Libya has been a conflict painted in two immiscible colors; the resulting canvas creating a messy but polarizing dichotomy, a “you’re either with us or against us” mentality. Its complexities have been plagued in false syllogism; opposing NATO equals unconditional support for Gaddafi and endorsing authoritarianism. Many on the Western Left have been caught between a rock and a hard place; their anti-imperialist politics seemingly at odds with his flagrant human rights abuses against dissidents, but also acknowledging Gaddafi’s brutishness and resistance in the face of Western hegemony in the Maghreb. Some passionately side with one or the other. Others, myself included, canter in between. The problem with the prevailing winds of thought is that media-manufactured opinion by major news networks has made people assume that saying one thing automatically means something else.
Gaddafi did many things which were both good and bad.
He came down hard on dissidents, executed those who did not see the merits in the Jamarriyah, and, in his later years, began to make more and more economic concessions to Western companies. He was an eccentric figure who would often surround himself with ‘beautiful’ women, which he justified in a narrative of female emancipation. He funded groups like the Columbian FARC, gave semtex to the IRA, and many photos see him clutching the hands of Yasser Arafat, George Habash, and Nelson Mandela. He was a well-intentioned servant of Nasser, a loyal protégé who tried to unite both the Arabs and Africans. He massively improved the status of Libya’s GDP and literacy rates to the front of the queue in his continent, earning him the honorific title of the ‘King of Kings.’ In his later years, whilst still maintaining his allegiance to his anti-Western rhetoric, he joined them in the fight against terrorism. He ruled for over forty years but always maintained that he could never ‘step down’ because Libya’s sovereign power was invested in the people. He gave baffling but charismatic speeches at the UN, where he tore the charter, blamed the rebellion in Libya on Al-Qaeda administered hallucinogens, and had an unusual infatuation with Condoleezza Rice.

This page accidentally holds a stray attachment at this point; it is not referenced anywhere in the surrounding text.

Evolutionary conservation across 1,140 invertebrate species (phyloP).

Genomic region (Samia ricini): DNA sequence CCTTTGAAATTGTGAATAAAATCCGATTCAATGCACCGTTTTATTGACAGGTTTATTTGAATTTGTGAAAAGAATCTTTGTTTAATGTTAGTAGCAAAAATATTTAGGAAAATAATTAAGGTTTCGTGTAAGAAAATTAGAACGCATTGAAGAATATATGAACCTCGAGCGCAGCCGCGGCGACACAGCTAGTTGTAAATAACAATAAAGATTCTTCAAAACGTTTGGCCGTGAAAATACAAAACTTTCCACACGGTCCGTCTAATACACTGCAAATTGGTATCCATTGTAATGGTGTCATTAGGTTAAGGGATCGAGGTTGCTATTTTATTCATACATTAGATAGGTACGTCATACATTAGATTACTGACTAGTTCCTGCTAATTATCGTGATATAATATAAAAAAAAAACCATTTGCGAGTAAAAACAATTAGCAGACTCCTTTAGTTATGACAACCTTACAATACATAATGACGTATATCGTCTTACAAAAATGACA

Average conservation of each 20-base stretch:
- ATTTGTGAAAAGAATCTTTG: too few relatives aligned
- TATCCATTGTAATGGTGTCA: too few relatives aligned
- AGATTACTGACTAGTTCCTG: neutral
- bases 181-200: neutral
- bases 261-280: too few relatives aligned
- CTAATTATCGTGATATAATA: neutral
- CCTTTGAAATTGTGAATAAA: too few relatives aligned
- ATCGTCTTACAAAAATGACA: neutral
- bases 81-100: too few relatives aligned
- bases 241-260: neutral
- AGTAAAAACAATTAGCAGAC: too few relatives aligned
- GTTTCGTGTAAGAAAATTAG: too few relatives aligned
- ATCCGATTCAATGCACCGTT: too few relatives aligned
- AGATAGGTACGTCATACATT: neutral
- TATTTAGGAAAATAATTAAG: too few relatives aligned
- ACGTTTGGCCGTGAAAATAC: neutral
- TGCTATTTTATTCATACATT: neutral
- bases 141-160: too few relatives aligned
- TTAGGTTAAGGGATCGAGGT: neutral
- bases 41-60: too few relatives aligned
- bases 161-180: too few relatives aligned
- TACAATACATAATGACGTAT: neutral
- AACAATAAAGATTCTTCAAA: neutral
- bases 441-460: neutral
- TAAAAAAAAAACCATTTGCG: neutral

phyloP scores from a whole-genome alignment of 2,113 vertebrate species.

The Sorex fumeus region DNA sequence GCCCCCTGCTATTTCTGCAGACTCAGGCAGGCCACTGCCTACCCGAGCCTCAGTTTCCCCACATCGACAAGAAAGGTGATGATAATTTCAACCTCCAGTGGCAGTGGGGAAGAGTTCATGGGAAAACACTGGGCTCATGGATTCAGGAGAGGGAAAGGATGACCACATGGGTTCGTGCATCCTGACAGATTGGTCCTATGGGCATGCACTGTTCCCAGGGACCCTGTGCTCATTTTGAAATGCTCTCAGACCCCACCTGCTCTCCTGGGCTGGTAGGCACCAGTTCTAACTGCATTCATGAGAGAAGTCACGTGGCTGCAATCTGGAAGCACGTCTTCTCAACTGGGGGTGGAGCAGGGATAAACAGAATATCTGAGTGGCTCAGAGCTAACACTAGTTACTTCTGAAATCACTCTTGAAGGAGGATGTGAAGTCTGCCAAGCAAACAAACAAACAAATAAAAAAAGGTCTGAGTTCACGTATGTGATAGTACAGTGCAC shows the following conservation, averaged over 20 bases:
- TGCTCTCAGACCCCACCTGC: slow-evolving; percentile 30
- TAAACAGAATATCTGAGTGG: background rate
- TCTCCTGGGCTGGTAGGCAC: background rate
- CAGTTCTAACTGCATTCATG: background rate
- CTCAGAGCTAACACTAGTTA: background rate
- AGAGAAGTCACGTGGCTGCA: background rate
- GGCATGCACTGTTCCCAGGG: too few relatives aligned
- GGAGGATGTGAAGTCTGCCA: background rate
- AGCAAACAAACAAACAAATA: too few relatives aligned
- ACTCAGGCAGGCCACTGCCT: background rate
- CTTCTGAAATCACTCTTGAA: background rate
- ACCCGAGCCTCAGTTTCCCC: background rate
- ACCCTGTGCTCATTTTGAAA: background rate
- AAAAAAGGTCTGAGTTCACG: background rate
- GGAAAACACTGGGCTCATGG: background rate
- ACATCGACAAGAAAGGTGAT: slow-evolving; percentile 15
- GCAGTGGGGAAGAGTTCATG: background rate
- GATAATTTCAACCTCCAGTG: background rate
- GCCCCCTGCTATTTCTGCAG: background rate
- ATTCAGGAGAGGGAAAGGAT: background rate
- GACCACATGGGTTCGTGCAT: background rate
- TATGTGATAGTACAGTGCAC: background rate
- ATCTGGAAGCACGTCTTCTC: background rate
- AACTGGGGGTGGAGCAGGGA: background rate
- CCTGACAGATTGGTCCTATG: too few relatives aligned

In very much the same vein as Western leaders would do with their own, he protected Al-Megrahi from being extradited for the Lockerbie bombings until, unlike the West, he gave him up. He cared for his people but many times, he called and even witnessed their executions. He is a man of many paradoxes and contradictions, perhaps well-intentioned, but also ruling with an iron fist. There can be no doubt, he has left a popular legacy and many parts of Libya would and did die for him.
NATO has been seen both as the hero and the villain. As a confluence of penetrative Western interests, they have intervened and aided rebel forces in Libya, albeit, premised on a very tenuous legal mandate. They are like the worst kept secret in international relations, many fully aware of the fact that their help certainly does not come for free and often, if not always, at a scorchingly high and damaging price. At the start of the civil war, they were rightfully criticized for not taking sufficient enough steps to avoid civilian casualties.
Whose side therefore do we chose?
When discussing the politics of solidarity, we use the term ‘critical support’ (critical being the crucial word here) in which we’ll support any indigenous resistance movements or governments which are hostile to invading, imperialist forces, even though ideologically, we may not share all or some of the same values (this excludes fascist/racist resistance movements). The mandate comes, not from analogous political values, but rather from the shared suffering of those being oppressed, and in our spirit of solidarity we extend our support to them. This has often extended the secular Western Left’s support for various Islamic resistances groups in the Levantine region. We acknowledge that they are not the parties we would necessarily vote for, but that is beside the point. My question is therefore, why did the Western Left not extend this critical support to Gaddafi against a clearly imperialist NATO force?